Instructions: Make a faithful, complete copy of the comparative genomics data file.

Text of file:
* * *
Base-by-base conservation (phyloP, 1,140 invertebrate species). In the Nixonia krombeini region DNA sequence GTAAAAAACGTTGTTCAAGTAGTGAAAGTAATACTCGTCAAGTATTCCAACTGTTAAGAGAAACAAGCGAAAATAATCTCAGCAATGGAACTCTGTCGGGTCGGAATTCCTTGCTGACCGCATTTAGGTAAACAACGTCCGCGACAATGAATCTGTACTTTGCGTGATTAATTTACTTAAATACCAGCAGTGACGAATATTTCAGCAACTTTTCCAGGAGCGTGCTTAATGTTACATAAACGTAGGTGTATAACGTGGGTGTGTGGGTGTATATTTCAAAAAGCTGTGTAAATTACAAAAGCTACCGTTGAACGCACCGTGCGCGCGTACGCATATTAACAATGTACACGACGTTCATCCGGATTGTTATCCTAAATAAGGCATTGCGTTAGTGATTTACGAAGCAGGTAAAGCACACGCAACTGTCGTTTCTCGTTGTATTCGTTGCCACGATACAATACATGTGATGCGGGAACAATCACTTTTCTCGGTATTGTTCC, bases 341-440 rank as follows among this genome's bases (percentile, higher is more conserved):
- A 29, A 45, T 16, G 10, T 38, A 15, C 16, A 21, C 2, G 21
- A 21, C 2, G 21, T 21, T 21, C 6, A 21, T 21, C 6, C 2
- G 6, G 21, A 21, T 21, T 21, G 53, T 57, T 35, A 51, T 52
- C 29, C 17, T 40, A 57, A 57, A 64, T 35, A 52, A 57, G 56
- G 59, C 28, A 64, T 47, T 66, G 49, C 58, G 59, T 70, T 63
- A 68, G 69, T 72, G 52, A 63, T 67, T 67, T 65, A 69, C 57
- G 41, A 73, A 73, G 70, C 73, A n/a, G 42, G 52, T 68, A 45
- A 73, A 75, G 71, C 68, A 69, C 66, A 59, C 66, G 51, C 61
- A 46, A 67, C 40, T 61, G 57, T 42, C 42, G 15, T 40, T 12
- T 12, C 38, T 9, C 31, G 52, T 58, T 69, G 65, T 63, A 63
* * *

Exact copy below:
Base-by-base conservation (phyloP, 1,140 invertebrate species). In the Nixonia krombeini region DNA sequence GTAAAAAACGTTGTTCAAGTAGTGAAAGTAATACTCGTCAAGTATTCCAACTGTTAAGAGAAACAAGCGAAAATAATCTCAGCAATGGAACTCTGTCGGGTCGGAATTCCTTGCTGACCGCATTTAGGTAAACAACGTCCGCGACAATGAATCTGTACTTTGCGTGATTAATTTACTTAAATACCAGCAGTGACGAATATTTCAGCAACTTTTCCAGGAGCGTGCTTAATGTTACATAAACGTAGGTGTATAACGTGGGTGTGTGGGTGTATATTTCAAAAAGCTGTGTAAATTACAAAAGCTACCGTTGAACGCACCGTGCGCGCGTACGCATATTAACAATGTACACGACGTTCATCCGGATTGTTATCCTAAATAAGGCATTGCGTTAGTGATTTACGAAGCAGGTAAAGCACACGCAACTGTCGTTTCTCGTTGTATTCGTTGCCACGATACAATACATGTGATGCGGGAACAATCACTTTTCTCGGTATTGTTCC, bases 341-440 rank as follows among this genome's bases (percentile, higher is more conserved):
- A 29, A 45, T 16, G 10, T 38, A 15, C 16, A 21, C 2, G 21
- A 21, C 2, G 21, T 21, T 21, C 6, A 21, T 21, C 6, C 2
- G 6, G 21, A 21, T 21, T 21, G 53, T 57, T 35, A 51, T 52
- C 29, C 17, T 40, A 57, A 57, A 64, T 35, A 52, A 57, G 56
- G 59, C 28, A 64, T 47, T 66, G 49, C 58, G 59, T 70, T 63
- A 68, G 69, T 72, G 52, A 63, T 67, T 67, T 65, A 69, C 57
- G 41, A 73, A 73, G 70, C 73, A n/a, G 42, G 52, T 68, A 45
- A 73, A 75, G 71, C 68, A 69, C 66, A 59, C 66, G 51, C 61
- A 46, A 67, C 40, T 61, G 57, T 42, C 42, G 15, T 40, T 12
- T 12, C 38, T 9, C 31, G 52, T 58, T 69, G 65, T 63, A 63